State attorneys general (AGs) are their state’s chief lawyer, tasked with representing state agencies in court, defending state laws, and giving legal advice to state officials. But in recent years, many AGs have taken on a role as self-serving politicians who neglect these duties and instead seek to expand their own power — from using their office to enrich themselves or their trial lawyer friends to filing lawsuits attacking political opponents or law-abiding businesses. These and other AG abuses are chronicled in the Competitive Enterprise Institute’s latest report, The Nation’s Worst State Attorneys General 2015, which names six of the worst offenders.
The worst state attorney general in CEI’s 2015 list is Pennsylvania’s Kathleen Kane, who was indicted by a county district attorney on August 6 with perjury, official oppression, obstruction of justice, and contempt of court, for illegally leaking grand jury material and then trying to cover up the leak. But that’s just the latest in a long list of ethical breaches.
In 2013, Kane secretly shut down an undercover sting that had caught several Philadelphia elected officials of her own party for accepting bribes. The case against them was so strong that the Philadelphia district attorney, himself a Democrat, indicted and obtained guilty pleas from several of them. Kane baselessly claimed that sting was motivated by racism, which, as Philly’s DA, who is African American, noted, was contradicted by documents in Kane’s own office. Kane also sabotaged the corruption investigation of a former state gaming official. She awarded lucrative no-bid contracts to campaign contributors and concealed them from the public, in violation of state law.
Kane also blatantly flouted her basic duty to represent the state in court. She refused to defend state laws, such as gun-rights measures that were challenged in court, that she personally opposed.
Rated the second worst attorney general is Mississippi’s Jim Hood, who has prosecuted businesses to benefit campaign contributors and has helped enrich corrupt trial lawyers.
Hood has a history of hiring outside lawyers to handle state lawsuits, in exchange for big payouts for the lawyers bringing them. In cases involving MCI and Microsoft, the Mississippi Supreme Court ruled that he violated state law by allowing trial lawyers to collect fees that belonged not to them, but to the state treasury. Some lawyers hired by Hood, like Dickie Scruggs and Joey Langston, later wound up in federal prison after being convicted in judicial bribery scandals. Scruggs pleaded guilty to 2009 for bribing two judges and was sentenced to seven years in federal prison. Despite his investigative powers as the state’s chief lawyer, Hood cited his closeness to crooks like Scruggs as an excuse not to investigate them, claiming it would be “like prosecuting relatives.”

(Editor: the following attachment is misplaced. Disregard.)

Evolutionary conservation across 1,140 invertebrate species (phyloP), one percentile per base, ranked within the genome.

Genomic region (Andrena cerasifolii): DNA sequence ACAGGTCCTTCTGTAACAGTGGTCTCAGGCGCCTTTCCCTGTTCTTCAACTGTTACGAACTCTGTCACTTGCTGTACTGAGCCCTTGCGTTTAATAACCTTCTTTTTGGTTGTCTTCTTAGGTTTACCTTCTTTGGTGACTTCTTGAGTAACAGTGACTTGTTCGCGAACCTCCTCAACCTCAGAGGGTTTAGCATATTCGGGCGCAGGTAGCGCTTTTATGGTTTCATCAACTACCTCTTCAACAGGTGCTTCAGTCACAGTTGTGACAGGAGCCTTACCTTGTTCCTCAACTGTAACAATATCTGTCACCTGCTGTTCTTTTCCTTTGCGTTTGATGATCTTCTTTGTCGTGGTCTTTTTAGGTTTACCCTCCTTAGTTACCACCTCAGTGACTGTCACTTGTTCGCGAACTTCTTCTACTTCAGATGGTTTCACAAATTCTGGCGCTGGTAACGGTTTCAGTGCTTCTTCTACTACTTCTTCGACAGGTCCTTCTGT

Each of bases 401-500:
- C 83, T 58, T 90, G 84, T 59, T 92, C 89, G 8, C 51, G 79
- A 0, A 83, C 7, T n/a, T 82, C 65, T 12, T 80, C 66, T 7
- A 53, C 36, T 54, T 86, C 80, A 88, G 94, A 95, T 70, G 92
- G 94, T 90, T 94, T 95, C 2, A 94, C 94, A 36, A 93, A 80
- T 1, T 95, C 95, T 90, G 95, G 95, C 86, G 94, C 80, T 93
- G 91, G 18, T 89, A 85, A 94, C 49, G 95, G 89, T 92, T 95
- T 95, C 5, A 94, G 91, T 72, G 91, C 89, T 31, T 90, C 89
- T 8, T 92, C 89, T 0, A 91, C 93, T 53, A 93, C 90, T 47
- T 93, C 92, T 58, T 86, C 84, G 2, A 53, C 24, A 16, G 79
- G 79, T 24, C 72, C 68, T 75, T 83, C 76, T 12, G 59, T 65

Hood attempted to censor Google’s search results in violation of the First Amendment, at the urging of several of his campaign supporters. This led to a federal court issuing an injunction against him in March 2015.
Iowa’s Tom Miller is the nation’s third worst attorney general. He has used lawsuits to harm innocent third parties, or even the very people who have allegedly been victimized. In 2012, he negotiated a multi-state mortgage settlement that ripped off innocent mortgage investors, while he reaped hundreds of thousands of dollars in campaign contributions from out-of-state law firms. Miller also played a key role in negotiating a 46-state settlement with the big tobacco companies that has netted wealthy trial lawyers across the nation more than $15 billion in attorneys’ fees to date. That settlement was paid for primarily by smokers—even though it was the result of lawsuits brought by attorney generals like Miller, who argued that smokers had been deceived by the big tobacco companies about the dangers of smoking.
The remaining three of the nation’s six worst attorneys general are California’s Kamala Harris, Vermont’s William Sorrell, and New York’s Eric Schneiderman. Their offenses are no less appalling. Harris twisted state law at patients’ expense to help a politically connected labor union and has consistently refused to curb misconduct by state lawyers. Sorrell has attacked free-speech rights, hired campaign contributors to sue in exchange for big payouts, and faced serious ethics charges. Schneiderman has turned a blind eye to corruption in Albany and fraud on Wall Street by a political ally, pressured people for campaign donations, and kept money that belongs to the taxpayers in slush funds run by his own office.
All of these AGs share more than just a spot on this list. They also have violated the trust of the citizens of their state and deserve scrutiny for their abuse of authority. The public deserve officials who uphold the laws they are tasked to defend, not use their office as a political weapon.